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On Wednesday, AstraZeneca revealed that its trial had been paused twice because of adverse events.

Though it isn’t unheard of, experts interviewed by CNN said it is uncommon for a Phase 3 trial to be paused twice from adverse events.

“It’s unfortunate that it happened. Hopefully they’ll work it out and be able to proceed along with the remainder of the trial, but you don’t know. They need to investigate it further,” said Dr. Anthony Fauci , director of the National Institute of Allergy and Infectious Diseases.

Ensuring the vaccine works for the most vulnerable

Even though preliminary results show signs the vaccines under development may work, Dr. Celine Gounder told Blitzer that researchers won’t really know how effective the products are until they are tested on a wider range of populations.

There has not been enough representation of the very elderly, children, pregnant women and people with immunosuppressant conditions like HIV or cancer in the testing, she said.

“That matters because their immune system is not going to respond to this vaccine in the same way,” said the internist and infectious disease specialist.

On Saturday, the American pharmaceutical company Pfizer and its German partner BioNTech announced their proposal to expand Phase 3 clinical trials to include 44,000 participants and more diverse patient populations, including people as young as 16.

That’s up from the initial plan of 30,000 participants, a benchmark they plan to meet next week, according to a news release.

The proposal, which would need approval by the Food and Drug Administration, would allow the companies to collect more data on the safety and efficacy of the vaccine candidate while diversifying the pool of participants.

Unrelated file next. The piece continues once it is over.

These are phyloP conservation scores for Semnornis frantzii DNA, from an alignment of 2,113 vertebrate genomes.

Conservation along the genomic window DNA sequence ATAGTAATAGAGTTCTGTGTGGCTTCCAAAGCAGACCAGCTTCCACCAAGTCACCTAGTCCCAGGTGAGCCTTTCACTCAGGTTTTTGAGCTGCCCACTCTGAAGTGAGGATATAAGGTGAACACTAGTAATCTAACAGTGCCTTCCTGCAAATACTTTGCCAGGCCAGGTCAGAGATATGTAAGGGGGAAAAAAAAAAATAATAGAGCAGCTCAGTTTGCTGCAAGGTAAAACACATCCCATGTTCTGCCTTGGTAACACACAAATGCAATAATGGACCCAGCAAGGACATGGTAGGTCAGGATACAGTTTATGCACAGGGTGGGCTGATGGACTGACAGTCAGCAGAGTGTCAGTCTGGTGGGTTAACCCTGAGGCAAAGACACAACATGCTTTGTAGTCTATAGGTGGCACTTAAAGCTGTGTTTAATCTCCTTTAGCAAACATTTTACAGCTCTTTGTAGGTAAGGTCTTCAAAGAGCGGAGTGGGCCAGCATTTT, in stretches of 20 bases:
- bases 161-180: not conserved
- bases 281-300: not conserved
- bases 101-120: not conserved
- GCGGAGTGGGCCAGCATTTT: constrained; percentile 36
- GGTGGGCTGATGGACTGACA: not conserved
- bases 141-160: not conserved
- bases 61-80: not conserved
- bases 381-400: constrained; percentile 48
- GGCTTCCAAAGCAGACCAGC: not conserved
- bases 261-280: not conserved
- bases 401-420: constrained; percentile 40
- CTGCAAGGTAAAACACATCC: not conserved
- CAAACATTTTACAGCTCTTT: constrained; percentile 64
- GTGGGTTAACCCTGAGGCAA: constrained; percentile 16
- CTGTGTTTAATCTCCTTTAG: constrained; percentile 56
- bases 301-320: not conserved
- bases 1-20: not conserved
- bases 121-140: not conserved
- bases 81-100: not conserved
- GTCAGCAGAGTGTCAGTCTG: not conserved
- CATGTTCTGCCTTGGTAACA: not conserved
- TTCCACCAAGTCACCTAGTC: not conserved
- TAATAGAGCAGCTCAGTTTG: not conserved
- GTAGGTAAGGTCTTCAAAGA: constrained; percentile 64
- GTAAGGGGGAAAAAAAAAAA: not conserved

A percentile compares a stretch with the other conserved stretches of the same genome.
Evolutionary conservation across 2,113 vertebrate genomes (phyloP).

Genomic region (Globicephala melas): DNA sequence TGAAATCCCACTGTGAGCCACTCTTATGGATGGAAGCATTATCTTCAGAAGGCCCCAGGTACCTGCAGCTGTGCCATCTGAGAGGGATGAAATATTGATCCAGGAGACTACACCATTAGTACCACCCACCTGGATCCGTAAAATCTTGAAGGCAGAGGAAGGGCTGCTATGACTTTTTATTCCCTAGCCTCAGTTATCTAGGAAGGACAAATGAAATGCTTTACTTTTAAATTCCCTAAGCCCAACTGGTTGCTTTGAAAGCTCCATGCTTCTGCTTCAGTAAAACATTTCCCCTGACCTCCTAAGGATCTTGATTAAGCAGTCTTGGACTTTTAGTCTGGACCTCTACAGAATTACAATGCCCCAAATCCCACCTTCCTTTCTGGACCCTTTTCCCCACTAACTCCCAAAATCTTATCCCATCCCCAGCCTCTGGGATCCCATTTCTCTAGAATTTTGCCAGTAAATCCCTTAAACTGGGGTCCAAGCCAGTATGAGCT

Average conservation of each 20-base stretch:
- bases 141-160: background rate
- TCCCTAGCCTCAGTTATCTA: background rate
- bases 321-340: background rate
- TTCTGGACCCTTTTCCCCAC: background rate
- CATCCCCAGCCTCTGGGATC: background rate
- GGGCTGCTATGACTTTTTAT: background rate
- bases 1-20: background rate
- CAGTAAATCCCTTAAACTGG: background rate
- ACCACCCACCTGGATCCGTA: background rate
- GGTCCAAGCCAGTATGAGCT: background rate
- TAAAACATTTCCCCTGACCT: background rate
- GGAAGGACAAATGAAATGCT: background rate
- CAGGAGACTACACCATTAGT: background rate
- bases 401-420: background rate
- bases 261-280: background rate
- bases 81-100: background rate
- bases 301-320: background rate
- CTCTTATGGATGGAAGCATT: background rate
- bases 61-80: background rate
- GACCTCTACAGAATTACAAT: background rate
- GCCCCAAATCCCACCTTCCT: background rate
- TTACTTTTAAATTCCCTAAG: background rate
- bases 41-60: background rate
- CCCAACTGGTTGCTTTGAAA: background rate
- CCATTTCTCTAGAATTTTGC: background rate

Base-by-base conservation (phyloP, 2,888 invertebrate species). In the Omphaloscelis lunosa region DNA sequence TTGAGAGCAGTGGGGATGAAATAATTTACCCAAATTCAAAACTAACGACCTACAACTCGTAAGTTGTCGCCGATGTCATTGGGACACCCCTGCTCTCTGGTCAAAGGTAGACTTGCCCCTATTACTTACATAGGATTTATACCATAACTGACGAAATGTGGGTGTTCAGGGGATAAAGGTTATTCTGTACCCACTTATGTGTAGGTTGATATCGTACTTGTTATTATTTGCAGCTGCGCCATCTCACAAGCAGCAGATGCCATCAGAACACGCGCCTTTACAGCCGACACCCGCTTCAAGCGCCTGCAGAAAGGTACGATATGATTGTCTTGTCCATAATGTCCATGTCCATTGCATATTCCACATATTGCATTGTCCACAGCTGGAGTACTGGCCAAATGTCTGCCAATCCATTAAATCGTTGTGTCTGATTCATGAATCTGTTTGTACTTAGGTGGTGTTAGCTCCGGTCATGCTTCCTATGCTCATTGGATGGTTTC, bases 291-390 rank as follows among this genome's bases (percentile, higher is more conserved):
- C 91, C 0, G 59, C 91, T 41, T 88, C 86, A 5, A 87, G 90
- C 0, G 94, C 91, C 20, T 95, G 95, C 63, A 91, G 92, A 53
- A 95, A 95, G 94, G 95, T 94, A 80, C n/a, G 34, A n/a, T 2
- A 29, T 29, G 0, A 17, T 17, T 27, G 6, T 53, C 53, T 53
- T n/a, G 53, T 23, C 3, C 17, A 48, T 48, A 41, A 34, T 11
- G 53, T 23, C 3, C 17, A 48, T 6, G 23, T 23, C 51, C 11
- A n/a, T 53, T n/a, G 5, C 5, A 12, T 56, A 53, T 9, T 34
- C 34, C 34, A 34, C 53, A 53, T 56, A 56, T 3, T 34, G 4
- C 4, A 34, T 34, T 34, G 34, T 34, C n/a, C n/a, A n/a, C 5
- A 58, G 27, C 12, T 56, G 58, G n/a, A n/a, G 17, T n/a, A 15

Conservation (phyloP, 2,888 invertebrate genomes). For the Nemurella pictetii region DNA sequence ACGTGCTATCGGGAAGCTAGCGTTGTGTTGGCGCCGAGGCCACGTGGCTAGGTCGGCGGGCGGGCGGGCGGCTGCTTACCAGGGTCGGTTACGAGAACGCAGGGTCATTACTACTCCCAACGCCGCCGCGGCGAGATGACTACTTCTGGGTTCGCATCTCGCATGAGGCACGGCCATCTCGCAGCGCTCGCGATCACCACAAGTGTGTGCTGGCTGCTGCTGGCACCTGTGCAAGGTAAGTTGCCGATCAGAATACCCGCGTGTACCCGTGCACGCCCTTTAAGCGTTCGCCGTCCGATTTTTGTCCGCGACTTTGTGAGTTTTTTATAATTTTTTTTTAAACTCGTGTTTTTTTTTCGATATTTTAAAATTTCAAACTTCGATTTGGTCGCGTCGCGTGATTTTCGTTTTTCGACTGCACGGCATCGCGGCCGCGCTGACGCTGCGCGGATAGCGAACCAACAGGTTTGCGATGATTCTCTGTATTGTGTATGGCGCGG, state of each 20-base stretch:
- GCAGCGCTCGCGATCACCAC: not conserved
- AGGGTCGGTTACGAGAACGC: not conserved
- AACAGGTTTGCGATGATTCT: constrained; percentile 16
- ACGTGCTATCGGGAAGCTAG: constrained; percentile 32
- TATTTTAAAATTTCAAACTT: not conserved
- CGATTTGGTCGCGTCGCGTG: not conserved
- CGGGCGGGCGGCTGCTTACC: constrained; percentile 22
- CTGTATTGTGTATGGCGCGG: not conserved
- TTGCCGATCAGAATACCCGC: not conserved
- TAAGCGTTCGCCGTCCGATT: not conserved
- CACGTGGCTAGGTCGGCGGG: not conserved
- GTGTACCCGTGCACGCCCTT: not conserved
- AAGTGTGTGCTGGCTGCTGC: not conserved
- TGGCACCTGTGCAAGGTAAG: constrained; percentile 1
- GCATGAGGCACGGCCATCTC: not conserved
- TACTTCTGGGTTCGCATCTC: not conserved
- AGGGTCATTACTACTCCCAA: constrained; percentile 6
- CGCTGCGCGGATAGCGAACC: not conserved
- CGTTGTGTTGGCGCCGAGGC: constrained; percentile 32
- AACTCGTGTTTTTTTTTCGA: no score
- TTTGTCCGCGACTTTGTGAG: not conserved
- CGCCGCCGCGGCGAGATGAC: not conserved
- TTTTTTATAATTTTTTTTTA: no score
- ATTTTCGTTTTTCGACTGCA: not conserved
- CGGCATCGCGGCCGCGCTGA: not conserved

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“I think we should strive to have as more diverse population as possible,” Bourla told CBS Sunday, stressing the importance of having a diverse group of volunteers given the heightened impact Covid-19 has had on communities of color.

“But right now we are not bad. Actually, we have a population that globally only 60% are Caucasians, 40%, approximately, minorities,” he said.

University students asked to do their part

Meanwhile, as students return to campus, officials are urging them to do their part to reduce the spread of the virus by quarantining and practicing social distancing.

As a preventive measure, Ohio State University plans to cancel Spring Break in 2021 to reduce the exposure of its students, staff and faculty, the university said Sunday, saying that it allow students two days off from classes instead.

The university says this will “keep our community together throughout the semester and reduce travel-related exposures.”

“While there were many adjustments to our plans over the summer, we hope that our experience this semester will allow for a smoother and more predictable plan heading into spring semester,” Executive Vice President and Provost Bruce A. McPherson said in an email to students and faculty.

Michigan State University students were asked to quarantine after the local health department reported 342 new cases among people affiliated with the university since August 24, said Aaron Stephens, mayor of East Lansing, Michigan.

“MSU is committed to doing everything we can to prevent the spread of COVID-19,” MSU physician David Weismantel said. “The safety of our entire community is a priority and we all have a role to play in preventing the spread of the virus.”